Garett Brown and Dr. Manuel Berrondo, Department of Physics and Astronomy
The complexity and pattern found in animal aggregations, such as starling murmurations, reveals emergent phenomena which arise from the simple, individual interactions of its members. Whether the animal aggregation is the result of a group of birds, a group of fish, or a collection of insects, we consider all types of animal aggregations to be some form of ‘flocking.’
Shortly before the 1990s, C. Reynolds developed a computational model to simulate the motion of a flock of birds. He coined the term “boid” as a shortened term for bird-oid, which is essentially a self-propelled particle that imitates the behavior of a bird. His model was based upon an averaging of spatial nearest-neighbor velocities. Later work was developed by T. Viscek who also built upon spatial nearest-neighbor averaging. While these models have their qualities, their lack of spontaneous dynamics questions whether they capture the true emergence found in flocking behavior.
Our attempt to create emergent behavior has been to begin with a reductionist approach (creating rules that regulate a system of ‘particles’ which interact with each other to produce a wholly different set of emergent properties) in addition to using holistic tools to analyze the results.
Simulated in two-dimensions, our model shows that self-driven particles (boids) group together and display emergent flocking characteristics. Thus, rather than considering the flocking behavior that our model simulates to be literal, we consider the animations as a projection from three-dimensional space into two-dimensional space. The model is based on the ideas of consensus and frustration. Consensus is a nonlinear, novel, democratic, non-reciprocal, nearest topological-neighbor averaging that drives the boids toward one of three unique phases—aligned, clockwise, and counterclockwise. Frustration is a perturbation that essentially breaks the symmetry of the flock and damps out excessive consensus—pushing the boids beyond these simple phases and toward disordered behavior. The nonlinearity merged with the perturbation produces characteristics which go beyond the dynamic interplay of global and local phase transitions. The interplay between these two forces is akin to the biological battle of maintaining a homeostasis state that is found in nature.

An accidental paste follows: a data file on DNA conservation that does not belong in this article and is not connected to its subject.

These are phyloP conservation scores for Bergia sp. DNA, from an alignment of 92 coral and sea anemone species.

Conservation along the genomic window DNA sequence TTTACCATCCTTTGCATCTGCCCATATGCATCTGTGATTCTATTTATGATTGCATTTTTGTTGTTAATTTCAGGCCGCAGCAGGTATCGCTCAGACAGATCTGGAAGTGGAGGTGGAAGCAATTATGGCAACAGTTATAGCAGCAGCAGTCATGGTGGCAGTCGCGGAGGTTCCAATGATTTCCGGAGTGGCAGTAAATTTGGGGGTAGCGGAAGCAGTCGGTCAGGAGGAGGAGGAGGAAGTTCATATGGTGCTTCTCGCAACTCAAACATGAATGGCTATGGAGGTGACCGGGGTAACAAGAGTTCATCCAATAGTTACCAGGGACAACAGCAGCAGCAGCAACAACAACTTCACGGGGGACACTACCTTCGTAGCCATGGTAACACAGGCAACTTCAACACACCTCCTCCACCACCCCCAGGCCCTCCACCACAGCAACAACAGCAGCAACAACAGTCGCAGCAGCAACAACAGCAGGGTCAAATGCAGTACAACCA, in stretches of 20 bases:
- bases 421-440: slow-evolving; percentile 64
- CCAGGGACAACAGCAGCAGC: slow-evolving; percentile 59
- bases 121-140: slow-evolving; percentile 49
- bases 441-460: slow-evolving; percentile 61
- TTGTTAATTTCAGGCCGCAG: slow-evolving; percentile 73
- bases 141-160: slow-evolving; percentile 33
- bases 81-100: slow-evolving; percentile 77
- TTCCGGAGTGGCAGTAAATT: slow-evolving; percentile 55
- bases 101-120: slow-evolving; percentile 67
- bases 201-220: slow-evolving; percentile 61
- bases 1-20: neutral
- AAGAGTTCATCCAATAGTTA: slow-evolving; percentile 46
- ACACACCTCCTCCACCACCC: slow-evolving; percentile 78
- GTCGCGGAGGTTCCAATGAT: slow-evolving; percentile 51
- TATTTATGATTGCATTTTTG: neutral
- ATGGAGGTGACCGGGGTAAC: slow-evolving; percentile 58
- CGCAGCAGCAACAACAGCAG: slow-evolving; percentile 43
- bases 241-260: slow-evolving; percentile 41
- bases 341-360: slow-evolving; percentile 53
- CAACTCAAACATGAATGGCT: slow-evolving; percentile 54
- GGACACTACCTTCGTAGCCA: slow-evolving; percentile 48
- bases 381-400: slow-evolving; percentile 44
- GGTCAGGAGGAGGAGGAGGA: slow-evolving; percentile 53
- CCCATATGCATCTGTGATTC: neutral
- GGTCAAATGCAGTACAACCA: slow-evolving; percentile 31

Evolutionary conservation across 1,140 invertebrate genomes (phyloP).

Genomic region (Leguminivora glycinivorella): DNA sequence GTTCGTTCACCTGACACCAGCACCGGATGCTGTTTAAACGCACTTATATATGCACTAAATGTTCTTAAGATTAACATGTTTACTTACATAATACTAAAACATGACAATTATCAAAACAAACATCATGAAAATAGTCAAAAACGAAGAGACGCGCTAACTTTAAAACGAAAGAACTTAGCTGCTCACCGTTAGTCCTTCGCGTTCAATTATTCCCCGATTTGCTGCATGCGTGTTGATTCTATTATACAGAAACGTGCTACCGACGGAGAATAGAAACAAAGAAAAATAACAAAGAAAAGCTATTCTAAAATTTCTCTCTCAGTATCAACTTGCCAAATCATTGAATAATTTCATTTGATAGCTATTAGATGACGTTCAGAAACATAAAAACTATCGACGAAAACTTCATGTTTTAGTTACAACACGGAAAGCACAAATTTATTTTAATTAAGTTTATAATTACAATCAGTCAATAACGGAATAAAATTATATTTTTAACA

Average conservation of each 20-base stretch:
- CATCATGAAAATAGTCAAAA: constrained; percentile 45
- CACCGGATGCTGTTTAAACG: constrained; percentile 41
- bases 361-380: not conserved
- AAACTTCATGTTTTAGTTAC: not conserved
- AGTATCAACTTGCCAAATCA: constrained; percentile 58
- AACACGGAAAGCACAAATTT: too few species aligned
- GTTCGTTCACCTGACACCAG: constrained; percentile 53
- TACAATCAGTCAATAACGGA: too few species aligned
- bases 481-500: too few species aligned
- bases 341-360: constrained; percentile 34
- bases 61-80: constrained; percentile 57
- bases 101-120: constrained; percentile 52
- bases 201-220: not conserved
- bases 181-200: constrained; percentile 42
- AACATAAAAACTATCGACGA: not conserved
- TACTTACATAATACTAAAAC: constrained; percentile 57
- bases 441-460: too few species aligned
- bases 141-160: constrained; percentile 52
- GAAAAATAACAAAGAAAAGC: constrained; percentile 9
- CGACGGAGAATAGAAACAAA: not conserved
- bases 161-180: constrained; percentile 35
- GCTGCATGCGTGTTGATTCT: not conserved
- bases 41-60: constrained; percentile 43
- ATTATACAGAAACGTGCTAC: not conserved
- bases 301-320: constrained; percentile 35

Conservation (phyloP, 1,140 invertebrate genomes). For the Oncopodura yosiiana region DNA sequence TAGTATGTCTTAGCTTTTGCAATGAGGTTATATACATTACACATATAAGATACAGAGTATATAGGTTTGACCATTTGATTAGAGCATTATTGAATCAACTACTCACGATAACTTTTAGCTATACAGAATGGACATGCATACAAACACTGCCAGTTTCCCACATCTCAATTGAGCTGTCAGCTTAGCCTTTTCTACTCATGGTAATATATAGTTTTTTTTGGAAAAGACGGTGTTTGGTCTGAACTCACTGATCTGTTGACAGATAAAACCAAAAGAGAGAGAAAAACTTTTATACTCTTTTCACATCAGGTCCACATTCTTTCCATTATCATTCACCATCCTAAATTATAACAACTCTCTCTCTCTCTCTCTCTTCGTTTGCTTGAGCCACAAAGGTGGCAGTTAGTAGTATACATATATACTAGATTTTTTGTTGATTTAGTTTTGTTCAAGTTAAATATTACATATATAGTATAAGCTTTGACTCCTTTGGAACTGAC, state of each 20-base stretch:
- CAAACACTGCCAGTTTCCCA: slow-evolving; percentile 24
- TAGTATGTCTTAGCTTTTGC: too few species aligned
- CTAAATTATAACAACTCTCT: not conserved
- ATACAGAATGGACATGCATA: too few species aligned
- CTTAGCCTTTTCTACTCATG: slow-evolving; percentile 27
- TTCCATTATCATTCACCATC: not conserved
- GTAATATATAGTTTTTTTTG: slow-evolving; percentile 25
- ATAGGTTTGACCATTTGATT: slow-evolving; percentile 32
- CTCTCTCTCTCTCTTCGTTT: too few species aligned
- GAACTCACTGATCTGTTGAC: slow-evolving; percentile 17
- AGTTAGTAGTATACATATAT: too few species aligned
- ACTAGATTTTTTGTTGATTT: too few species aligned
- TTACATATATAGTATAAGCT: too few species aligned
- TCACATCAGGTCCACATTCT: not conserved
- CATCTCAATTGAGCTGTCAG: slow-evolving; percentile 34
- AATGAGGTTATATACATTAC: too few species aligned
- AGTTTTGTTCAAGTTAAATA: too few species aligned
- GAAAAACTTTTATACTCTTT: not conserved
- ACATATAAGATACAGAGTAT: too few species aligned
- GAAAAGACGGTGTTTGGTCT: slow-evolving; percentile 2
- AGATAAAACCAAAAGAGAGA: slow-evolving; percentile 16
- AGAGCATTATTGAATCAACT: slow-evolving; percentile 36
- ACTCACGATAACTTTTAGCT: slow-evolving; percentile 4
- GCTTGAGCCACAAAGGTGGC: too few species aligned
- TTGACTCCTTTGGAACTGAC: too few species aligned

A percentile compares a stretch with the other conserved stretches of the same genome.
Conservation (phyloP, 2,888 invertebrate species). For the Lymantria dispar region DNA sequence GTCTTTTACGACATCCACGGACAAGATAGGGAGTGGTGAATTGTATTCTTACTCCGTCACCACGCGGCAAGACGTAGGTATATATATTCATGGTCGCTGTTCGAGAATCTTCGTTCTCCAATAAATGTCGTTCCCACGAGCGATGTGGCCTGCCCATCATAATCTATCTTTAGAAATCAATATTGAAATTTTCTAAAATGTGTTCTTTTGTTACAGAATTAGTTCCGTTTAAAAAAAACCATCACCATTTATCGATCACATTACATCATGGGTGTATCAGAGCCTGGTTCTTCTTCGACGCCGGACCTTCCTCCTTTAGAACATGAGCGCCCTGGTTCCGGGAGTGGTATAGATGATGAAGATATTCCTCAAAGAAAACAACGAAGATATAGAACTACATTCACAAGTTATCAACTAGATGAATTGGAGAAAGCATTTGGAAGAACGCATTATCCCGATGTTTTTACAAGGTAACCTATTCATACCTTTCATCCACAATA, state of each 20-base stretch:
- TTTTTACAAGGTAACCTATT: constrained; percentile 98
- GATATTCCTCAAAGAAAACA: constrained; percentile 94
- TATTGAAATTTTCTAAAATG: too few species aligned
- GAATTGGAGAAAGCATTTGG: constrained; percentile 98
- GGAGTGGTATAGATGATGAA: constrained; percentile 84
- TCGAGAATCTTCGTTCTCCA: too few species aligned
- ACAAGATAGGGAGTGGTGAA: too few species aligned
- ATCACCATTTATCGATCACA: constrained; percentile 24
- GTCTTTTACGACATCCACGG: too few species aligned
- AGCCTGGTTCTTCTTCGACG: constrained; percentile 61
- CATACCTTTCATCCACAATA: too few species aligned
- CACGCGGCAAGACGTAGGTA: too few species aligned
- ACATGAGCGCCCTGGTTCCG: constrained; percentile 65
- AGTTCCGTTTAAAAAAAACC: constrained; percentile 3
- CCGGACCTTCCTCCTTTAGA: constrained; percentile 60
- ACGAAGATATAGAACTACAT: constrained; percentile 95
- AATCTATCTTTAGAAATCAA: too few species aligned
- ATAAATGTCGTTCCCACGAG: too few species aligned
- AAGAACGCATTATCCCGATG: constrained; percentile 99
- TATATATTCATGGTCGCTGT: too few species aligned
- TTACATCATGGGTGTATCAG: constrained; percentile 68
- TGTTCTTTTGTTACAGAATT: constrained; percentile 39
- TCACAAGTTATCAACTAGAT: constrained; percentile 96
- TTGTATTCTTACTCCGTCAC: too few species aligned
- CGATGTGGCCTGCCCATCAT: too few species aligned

The dynamic interplay of phases and phase transitions is the heart of emergence in our model. Phases and phase transitions alone do not produce emergent flocking behavior. The behavior resulting from a single phase transition does not possess the dynamics that are present in the long term behavior of flocks. Thus, the continuous interplay between the three unique phases of our model create time dependent variations in flocking behavior. Without these shifts between phases, flocking phenomena would not emerge from the simple interactions of the boids.
The competing forces of consensus and frustration produce a system whose behavior is perhaps totally unexplainable by the simple rules and boid-boid interactions. During the course of a single simulation, a flock may stay tightly bound the entire time, or it may spread out to fill the entire space the entire time, or it may transition back and forth spontaneously between being tightly bound and filling the space.
It would be absurd to believe that still frames or screenshots could adequately capture the dynamic evolution of the animated simulations of our model, even so, the Fig. 1 is a sample of the flocking that our model produces. It is most important to note how emergent behavior is the dynamic interplay of the three unique phases that arise from pure consensus. It becomes clear that both the shape and evolution of the frustrated flock are complex and active. Thus, phase transitions are the essential building blocks of emergent flocking behavior; however, they are insufficient in and of themselves to produce a truly emergent flocking phenomenon.
Discussion and Conclusion
Models possess utility that allow for the prediction of results. However, simply because a model predicts results correctly, does not inherently mean the model is ‘correct.’ Our novel approach to modeling emergent flocking has proven to be robust and versatile; even so, our use of topological nearest neighbor interactions rather than spatially dependent nearest neighbor interactions seems counterintuitive. Surprisingly, comparisons of topological neighbors and turning radii between our model and the observations of European starlings (Sturnus vulgaris) made by A. Cavagna and his group in Rome, Italy reveal our model to have remarkable accuracy and physical realism.